prg-1(n4357) I; unc-119(ed3) III; vrIs79[Ppie-1::GFP::prg-1 + unc-119(+)]
rde-1(ne219); wqEx50[Pdpy-7::GFP; pY37A1B.5::GFP; Pdpy-7::rde-1::unc-54 3’UTR; PY37A1B.5::rde-1::unc-54 3’UTR]
mkcSi13 II; rde-1(mkc36) V
frSi17 II; frIs7 IV; rde-1(ne300) V
rde-1(ne219) V; kzIs20
wpSi6 II; eri-1(mg366) IV; rde-1(ne219) V; lin-15B(n744) X.
wpSi10 II; eri-1(mg366) IV; rde-1(ne219) V; lin-15B(n744) X
wpSi11 II; eri-1(mg366) IV; rde-1(ne219) V; lin-15B(n744) X
dhIs59 [Topo::daf-9::GFP + lin-15(+)]
wpIs36 I; wpSi1 II; eri-1(mg366) IV; rde-1(ne219) V; lin-15B(n744) X
alg-4(ok1041) III; alg-3(tm1155) IV
znfx-1(gg544[3xflag::gfp::znfx-1]) II; pgl-1(gg547[pgl-1::3xflag::tagRFP]) IV
Germline dissection was modified from a previous publication79. Worms were transferred to iced M9 buffer for dissection. Heads or tails were removed with 26G needles, allowing the distal portion of the germline to pop out of the worm. Glass capillaries pulled with an opening just large enough to fit the end of the germline were used to detach them rapidly at the ventral-to-distal bend. Dissected distal germlines were transferred immediately into 1.5 ml Eppendorf tubes filled with 500 μl Trizol. About 200 germlines were collected for each biological replicate.
RNA isolation and library preparation
Tubes containing dissected germlines (immersed in Trizol) were put in an Eppendorf MixMate Vortex Mixer at 800 r.p.m. and 65 °C for 1 h before the isolation process. Total RNA was extracted from Trizol using the mirVana miRNA isolation kit (ThermoFisher). mRNA libraries for directional RNA-seq were prepared using the SMARTer Apollo System and were sequenced (150-nt single-end) on the Illumina NovaSeq platform. RNA samples for small RNA-seq were treated with 5′ polyphosphatase (Lucigen) and prepared using the SMARTer Apollo system with modifications for small RNA library preparation. Small RNA-containing libraries were Blue Pippin size selected (15–30 nt insert size) before 75-nt single-end sequencing.
Transcriptome data analysis
FASTQC was used to assess read quality scores. Universal adapter sequences were trimmed from small RNA library sequences using Cutadapt. Reads were mapped to the C. elegans genome (UCSC February 2013, ce11/ws245) using Bowtie. Count matrices were generated using featureCounts. Data were normalized with a variance-stabilizing transformation (DESeq2). DESeq2 was used for differential expression analysis. Genes at Padj < 0.05 were considered significantly differentially expressed. PCA was carried out using the R method (prcomp). Heatmaps were generated in R using normalized read counts (variance-stabilizing transformation). Tissue enrichment and gene ontology (GO) term enrichment analysis were performed using wormbase enrichment analysis (https://wormbase.org/tools/enrichment/tea/tea.cgi) for significantly differentially-expressed genes. Predicted targets of piRNAs were retrieved from piRTarBase (http://cosbi6.ee.ncku.edu.tw/piRTarBase/) using the default ‘relaxed’ piRNA targeting setting, see Supplementary Data 2 for the full list. Sequences were deposited at NCBI BioProject PRJNA892981.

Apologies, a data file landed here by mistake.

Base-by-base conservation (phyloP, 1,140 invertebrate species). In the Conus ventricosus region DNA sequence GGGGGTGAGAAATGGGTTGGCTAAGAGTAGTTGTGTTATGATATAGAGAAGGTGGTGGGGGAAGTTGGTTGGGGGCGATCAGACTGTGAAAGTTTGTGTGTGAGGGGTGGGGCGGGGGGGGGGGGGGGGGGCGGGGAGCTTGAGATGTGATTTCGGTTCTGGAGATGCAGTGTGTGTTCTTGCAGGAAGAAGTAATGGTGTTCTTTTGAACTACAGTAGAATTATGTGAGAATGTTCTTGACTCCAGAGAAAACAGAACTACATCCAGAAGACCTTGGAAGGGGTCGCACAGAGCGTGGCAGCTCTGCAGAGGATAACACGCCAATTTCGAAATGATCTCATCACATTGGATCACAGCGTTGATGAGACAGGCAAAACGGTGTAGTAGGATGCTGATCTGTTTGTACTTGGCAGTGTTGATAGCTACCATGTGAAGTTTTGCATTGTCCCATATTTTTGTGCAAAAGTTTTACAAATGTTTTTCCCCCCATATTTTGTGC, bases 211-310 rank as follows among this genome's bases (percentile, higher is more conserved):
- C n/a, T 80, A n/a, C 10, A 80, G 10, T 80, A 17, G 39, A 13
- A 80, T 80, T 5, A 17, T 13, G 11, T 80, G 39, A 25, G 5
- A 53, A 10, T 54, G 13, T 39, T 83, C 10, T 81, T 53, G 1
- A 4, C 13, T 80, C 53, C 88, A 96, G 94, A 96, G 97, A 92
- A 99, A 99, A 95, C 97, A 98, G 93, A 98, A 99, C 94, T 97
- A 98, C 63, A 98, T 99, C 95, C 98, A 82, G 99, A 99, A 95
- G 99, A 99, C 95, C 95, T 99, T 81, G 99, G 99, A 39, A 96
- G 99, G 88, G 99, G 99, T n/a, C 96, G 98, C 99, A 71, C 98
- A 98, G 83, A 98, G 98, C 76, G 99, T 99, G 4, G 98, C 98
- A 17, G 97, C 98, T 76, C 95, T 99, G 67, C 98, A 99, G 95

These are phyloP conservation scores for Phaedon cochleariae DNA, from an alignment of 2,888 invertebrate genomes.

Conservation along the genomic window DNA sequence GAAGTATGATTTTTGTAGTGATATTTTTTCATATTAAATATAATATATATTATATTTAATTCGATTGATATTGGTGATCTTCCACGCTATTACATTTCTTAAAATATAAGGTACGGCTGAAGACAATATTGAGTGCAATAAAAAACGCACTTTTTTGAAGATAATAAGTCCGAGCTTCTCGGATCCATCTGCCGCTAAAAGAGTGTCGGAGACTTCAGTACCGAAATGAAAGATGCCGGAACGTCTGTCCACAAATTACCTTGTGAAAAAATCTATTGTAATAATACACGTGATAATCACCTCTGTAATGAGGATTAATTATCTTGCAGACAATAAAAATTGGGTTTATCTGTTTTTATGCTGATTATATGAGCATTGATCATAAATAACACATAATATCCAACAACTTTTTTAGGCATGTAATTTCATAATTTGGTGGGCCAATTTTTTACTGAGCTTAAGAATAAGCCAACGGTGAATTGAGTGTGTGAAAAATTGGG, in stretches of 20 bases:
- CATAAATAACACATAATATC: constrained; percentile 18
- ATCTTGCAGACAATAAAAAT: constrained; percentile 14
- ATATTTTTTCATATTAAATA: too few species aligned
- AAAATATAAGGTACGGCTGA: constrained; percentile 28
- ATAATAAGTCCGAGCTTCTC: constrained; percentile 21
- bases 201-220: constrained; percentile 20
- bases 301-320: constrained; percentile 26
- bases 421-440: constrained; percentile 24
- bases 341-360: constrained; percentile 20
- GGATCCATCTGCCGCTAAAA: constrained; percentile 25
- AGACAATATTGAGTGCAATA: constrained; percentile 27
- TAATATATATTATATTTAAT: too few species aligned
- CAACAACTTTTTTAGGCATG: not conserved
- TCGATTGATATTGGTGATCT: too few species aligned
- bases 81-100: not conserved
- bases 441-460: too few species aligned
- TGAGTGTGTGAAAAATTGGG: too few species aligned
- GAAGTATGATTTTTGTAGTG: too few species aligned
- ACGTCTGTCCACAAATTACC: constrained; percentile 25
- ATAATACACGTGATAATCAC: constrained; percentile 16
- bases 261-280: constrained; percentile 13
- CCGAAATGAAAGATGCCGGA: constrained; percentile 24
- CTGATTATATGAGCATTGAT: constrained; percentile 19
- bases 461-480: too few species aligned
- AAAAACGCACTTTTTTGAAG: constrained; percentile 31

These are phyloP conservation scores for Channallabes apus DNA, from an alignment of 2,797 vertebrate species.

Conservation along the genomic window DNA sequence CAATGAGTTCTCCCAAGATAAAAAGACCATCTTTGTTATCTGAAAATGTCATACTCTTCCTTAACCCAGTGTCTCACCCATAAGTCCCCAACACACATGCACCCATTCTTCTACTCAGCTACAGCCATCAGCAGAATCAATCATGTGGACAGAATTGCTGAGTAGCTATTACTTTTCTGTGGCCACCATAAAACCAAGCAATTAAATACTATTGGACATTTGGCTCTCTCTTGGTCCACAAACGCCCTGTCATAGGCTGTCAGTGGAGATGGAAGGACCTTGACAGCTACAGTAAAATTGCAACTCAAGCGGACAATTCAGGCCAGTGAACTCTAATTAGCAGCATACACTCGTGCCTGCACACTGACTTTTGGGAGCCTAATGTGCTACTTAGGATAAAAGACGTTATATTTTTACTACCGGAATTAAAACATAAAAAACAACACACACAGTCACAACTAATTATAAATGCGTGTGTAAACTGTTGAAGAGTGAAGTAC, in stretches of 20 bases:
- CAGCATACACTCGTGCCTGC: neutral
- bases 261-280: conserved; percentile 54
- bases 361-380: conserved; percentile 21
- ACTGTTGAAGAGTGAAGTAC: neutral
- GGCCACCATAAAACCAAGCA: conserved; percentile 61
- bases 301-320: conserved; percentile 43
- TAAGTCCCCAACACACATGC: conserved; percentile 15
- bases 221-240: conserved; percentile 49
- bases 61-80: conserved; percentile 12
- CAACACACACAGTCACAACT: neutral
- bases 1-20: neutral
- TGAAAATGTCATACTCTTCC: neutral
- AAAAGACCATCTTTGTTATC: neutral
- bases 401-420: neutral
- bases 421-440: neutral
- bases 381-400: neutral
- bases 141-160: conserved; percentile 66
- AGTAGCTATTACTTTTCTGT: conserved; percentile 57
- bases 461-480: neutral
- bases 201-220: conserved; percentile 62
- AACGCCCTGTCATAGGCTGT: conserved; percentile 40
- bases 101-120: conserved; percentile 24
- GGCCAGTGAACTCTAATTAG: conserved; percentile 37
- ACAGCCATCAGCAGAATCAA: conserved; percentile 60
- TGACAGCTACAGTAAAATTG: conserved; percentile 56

Microarray data of mated and unmated glp-1(e2141) was retrieved from a previous publication34. Microarray data of mated and unmated fog-2(q71) was retrieved from a previous publication61. Hermaphrodites were mated on Day 1 of adulthood for 24 h in a 2:1 male:hermaphrodite ratio. About 200 hermaphrodites were collected on Day 2/3 of adulthood for each biological replicate. RNA was extracted by the heat vortexing method. Two-color Agilent microarrays were used for expression analysis. Significantly differentially-expressed gene sets were identified using significance analysis of microarrays (SAM)80. One-class SAM was performed to identify genes that are significantly differentially expressed after mating. The lists were then compared with significantly upregulated genes in dissected germline (RNA-seq).
NGM plates (60 mm) plates were used to set up group mating. Each 60 mm NGM plate was seeded with OP50 to make a bacterial lawn of around 3 cm in diameter 2 days before mating. All lifespan assays were performed at room temperature (20–21 °C). About 50 hermaphrodites and 100 young (Day 1−2 of adulthood) males were transferred onto the plate. Then, 24–48 h later, the hermaphrodites were transferred onto newly seeded 60 mm NGM plates in the absence of males for lifespan assays. No 5-fluro-2′-deoxyuridinevwas added to the plates. We confirmed successful mating for all worms by checking their progeny. With successful mating, about half of the progeny are male. For the only two sterile strains used in this study, ekl-1 and drh-3 homozygous mutants, we confirmed successful mating empirically by observing the decrease in darkness of mated sterile worms under normal light, which indicates mating-induced fat loss. About 25 synchronized Day 1 hermaphrodites were transferred onto each plate. The hermaphrodites were transferred daily onto new seeded plates in the first week of the lifespan assay. Afterward, they were transferred once every 2 days. When RNAi was used in lifespan assay, RNAi treatment always started from eggs for all the experiments in this study. Kaplan–Meier analysis with log-rank (Mantel–Cox) method was performed to compare the lifespans of different groups. ‘Bagged’ worms were censored on the day of the event.
Body size measurements